Interview: Ian Strange on Artistic Ambition, Street Art, and Dropping the Name Kid Zoom

Interview: Ian Strange on Artistic Ambition, Street Art, and Dropping the Name Kid Zoom

Ian Strange isn't hiding any more.

The Australian artist, whose international career kicked-off under his street tag, Kid Zoom, is back home and showing with his legal name. On July 26, Strange's second major exhibition, SUBURBAN, opened at the National Gallery of Victory. For two years, he traveled the United States painting, filming, and photographing abandoned homes. The resulting images, covering seven site-specific interventions, are barely believable. Did he really paint a whole house red? How the hell did he get permission to light a house on fire?

While the street art scene's stars busily travel the world and plaster their work on walls in the festival circuit, Strange works quietly. While some guys impress with 30-foot tall paintings, Strange wows with wild ambition. In 2011, he built a full-scale replica of his childhood home in Sydney's Turbine Hall. The exhibition, appropriately titled HOME, also included videos of Strange blowing up three iconic cars. The man Ron English called "Rembrandt with a spray can," proved he wasn't afraid of contemporary art's grand scale—Paul McCarthy and would no doubt be impressed.

SUBURBAN makes Strange a sort of street art Cristo. He hasn't lost his flourish with the can, but now he's focused on a conceptual idea mores than the thrill of elicit painting. This is a coming out party: Ian Strange is working unmasked, and he's making a statement.

Do you hate the term street art? 
Not at all, but I don't think it's a term I would apply to this work.

It seems you are making a point about the potential of exhibiting street art though?
It's not really my intention to make a statement about the exhibition of street art or street art in general. Having said that, my background in street art has definitely shaped my views on the importance of documentation and is a big reason for the focus on high production value documentation in my new work.

How do you feel about the current state of outsider art? It seems the buzz is dying a bit, and the world has moved back into celebrating blue chip artists over everyone else. 
I think it's up to individual artists to make their own paths and create the work they want to make regardless of buzz or market. I'd like to think that good artists stand the test of time and prove their worth with consistency and a track record of quality over many years.

Ambitious is an easy way to describe what you do. What inspires the scale of your work? 
It's all driven by a core idea and everything is then determined from that. I felt this work needed to be made at this scale to be successful though it's also why it takes so long for me to complete projects and exhibitions.

Do you view this show as a natural continuation of your last show at home? You built your childhood home from memory then.
It's not a conclusion, but it's absolutely the natural progression. The last show HOME was a very personal investigation of my own suburban upbringing. SUBURBAN is expanding on that to look at the suburbs as a whole and the family home as a larger icon. 

What was it like spending time in American suburbs? How did it compare to your upbringing in Australia? 
It was a great experience. I think there is, at its core, a similar idea of suburbia in both Australia and the USA. We had the same post-war boom in the '50s and '60s. In Australia we also got a lot of American TV (mostly sitcoms), which were so strongly based around family and the suburbs, so the American suburban home is something that is strangely familiar to me.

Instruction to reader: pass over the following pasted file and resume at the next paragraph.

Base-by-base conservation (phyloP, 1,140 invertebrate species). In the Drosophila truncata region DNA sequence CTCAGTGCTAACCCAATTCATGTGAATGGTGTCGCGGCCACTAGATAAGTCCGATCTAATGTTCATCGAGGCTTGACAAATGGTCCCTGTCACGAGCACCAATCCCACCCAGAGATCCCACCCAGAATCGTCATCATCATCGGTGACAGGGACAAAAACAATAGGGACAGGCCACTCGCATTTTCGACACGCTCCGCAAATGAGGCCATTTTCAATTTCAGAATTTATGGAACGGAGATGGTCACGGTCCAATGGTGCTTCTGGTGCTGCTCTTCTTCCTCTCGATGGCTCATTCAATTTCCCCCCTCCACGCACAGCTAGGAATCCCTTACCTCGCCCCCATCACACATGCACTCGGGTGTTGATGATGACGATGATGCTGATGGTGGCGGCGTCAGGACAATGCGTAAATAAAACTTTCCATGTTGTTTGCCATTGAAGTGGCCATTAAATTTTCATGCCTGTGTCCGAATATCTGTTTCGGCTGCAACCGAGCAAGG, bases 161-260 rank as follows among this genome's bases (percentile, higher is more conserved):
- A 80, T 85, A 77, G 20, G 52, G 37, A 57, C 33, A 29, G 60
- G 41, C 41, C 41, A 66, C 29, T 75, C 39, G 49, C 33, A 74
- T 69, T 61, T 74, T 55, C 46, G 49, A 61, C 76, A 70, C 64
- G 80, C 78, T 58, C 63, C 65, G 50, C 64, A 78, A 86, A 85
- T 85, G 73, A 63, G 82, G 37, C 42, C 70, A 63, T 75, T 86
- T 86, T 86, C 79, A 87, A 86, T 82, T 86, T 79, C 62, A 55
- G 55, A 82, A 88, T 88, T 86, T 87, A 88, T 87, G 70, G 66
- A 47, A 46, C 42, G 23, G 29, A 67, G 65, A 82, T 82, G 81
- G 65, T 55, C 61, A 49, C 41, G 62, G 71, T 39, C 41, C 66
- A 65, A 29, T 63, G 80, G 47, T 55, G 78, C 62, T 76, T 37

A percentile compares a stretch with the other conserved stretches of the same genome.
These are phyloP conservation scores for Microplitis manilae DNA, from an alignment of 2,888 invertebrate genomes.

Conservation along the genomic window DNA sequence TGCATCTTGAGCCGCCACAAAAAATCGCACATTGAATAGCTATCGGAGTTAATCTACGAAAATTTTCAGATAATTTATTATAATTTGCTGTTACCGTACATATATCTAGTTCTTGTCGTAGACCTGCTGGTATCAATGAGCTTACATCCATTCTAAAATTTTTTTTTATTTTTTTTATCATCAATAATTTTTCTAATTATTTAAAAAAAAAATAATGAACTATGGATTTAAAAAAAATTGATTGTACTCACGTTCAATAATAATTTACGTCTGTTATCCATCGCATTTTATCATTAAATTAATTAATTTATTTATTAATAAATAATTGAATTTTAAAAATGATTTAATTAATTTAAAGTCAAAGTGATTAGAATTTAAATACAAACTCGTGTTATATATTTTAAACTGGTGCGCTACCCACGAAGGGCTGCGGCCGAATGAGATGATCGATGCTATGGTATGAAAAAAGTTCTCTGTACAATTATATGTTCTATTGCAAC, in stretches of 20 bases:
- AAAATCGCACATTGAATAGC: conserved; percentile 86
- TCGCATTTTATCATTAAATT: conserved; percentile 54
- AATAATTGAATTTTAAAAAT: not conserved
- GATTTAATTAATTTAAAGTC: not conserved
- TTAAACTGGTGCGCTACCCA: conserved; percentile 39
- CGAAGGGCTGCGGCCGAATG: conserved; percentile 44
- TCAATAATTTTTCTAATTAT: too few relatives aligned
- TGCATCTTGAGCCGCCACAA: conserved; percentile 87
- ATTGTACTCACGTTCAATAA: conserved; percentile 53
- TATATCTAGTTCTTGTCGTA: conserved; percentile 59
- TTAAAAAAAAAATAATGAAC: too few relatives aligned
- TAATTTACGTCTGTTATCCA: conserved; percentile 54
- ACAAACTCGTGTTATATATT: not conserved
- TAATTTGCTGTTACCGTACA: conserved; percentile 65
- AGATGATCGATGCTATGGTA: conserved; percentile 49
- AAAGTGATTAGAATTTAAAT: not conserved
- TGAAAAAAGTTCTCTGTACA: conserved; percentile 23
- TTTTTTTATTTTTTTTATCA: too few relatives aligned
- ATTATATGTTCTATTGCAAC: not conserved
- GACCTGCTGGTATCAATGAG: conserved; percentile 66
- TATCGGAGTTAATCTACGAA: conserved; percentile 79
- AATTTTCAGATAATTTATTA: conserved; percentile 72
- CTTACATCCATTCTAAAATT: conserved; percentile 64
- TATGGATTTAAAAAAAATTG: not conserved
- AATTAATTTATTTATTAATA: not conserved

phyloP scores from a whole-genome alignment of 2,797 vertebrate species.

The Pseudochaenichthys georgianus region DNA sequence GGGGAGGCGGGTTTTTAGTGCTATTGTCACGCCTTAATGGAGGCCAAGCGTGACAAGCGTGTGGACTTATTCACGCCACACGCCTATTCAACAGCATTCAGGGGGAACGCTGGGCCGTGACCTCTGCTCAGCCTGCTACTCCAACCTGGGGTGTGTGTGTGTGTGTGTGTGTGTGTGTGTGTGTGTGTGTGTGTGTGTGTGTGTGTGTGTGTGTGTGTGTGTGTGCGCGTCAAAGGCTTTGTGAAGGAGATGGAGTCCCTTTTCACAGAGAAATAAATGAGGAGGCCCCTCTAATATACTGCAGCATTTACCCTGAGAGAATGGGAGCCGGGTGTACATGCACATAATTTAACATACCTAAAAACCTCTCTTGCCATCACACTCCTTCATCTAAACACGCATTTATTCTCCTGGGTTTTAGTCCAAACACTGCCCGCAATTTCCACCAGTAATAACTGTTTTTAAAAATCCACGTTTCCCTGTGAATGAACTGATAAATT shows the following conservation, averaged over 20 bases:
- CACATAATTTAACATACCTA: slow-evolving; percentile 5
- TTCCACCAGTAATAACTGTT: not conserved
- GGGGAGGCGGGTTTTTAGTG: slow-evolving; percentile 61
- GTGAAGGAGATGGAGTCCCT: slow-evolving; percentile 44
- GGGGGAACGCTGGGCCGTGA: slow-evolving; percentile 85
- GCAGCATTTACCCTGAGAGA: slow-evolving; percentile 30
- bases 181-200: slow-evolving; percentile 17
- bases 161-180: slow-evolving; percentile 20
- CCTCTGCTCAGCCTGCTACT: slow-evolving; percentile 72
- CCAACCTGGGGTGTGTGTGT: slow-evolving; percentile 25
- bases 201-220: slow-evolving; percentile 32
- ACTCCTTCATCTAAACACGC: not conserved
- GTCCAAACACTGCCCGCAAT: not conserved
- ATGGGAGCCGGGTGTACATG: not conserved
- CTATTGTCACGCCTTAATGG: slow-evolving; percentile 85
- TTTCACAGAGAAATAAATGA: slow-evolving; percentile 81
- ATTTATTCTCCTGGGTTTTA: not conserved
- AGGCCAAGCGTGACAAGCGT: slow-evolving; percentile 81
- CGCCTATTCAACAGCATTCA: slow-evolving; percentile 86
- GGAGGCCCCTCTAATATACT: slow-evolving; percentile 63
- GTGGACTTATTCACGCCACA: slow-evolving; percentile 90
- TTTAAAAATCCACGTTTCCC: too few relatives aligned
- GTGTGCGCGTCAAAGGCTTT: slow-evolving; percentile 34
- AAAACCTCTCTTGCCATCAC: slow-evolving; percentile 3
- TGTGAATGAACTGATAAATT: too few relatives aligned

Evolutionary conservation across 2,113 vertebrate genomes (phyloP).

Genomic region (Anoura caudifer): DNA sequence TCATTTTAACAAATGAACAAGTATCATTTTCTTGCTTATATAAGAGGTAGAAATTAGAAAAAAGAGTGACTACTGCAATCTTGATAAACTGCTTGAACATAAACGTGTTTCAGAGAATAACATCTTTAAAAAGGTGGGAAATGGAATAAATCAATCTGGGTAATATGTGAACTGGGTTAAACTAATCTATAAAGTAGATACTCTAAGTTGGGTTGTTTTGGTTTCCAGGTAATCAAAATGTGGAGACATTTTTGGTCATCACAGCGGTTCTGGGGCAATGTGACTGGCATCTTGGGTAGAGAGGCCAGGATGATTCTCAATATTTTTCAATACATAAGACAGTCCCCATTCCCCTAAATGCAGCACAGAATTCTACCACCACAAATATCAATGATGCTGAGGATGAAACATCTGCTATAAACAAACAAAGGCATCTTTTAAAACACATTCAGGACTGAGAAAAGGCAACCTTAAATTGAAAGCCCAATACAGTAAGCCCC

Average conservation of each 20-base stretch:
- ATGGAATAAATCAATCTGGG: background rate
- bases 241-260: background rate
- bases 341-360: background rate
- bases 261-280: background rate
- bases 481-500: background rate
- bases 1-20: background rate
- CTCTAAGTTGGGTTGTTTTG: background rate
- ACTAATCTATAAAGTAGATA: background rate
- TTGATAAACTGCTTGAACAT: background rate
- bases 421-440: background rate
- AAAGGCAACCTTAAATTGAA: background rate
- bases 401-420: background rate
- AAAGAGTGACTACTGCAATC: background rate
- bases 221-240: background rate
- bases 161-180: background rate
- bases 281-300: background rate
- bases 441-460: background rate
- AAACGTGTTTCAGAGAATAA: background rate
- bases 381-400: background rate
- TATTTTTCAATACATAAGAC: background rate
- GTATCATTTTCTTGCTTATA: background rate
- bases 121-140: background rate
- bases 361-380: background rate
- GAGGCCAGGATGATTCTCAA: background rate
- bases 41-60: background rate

How did you go about finding the buildings and getting permission to paint them? 
Each house was different, and there were varying levels of difficulty to each. Ultimately, I had an incredible team of people working with me on this, and we just kept working on leads.

What about burning a house down. What kind of reaction did you get when you asked to do that? 
We actually had built a great friendship with a fire academy in Ohio, who were a really huge help and very supportive of the project. If it wasn't for them it would have never been possible.

How did people respond generally? Your painting must have been a bit of shock to surrounding communities. Tell me about the positive experiences and also the negative.
For the most part the response was overwhelmingly positive, especially after we explained the project. We had a few moments of friction with people, but we always won them over in the end. Because we had to involve neighbors and communities so much, it really started a lot of conversations about homes and housing with neighbors and anyone who was passing by. So for me the most positive thing was seeing people react to these works in their own streets, which in turn really helped me to grow and understand the work as I was making it.
 
What was the impetus to incorporate film and photography? Is this a documentary project or a performance piece? 
It's documentation of work. The final artworks/photos and film won't show any of the making of the work. It will simply be photography of the houses and film of the static homes.

You show your face in the video? What made you want to "come out" now?
My work has become a lot more personal and I think it's important to meet the audience half way and show that I'm being sincere about the work. It's also not really that I'm showing my face; it's more that I've stopped hiding it. It's a similar thing with now working under my real name.

Strange's SUBURBAN is on view through September 15, 2013.

Stay Connected with
Complex Art+design
Tags: kid-zoom, ian-strange
blog comments powered by Disqus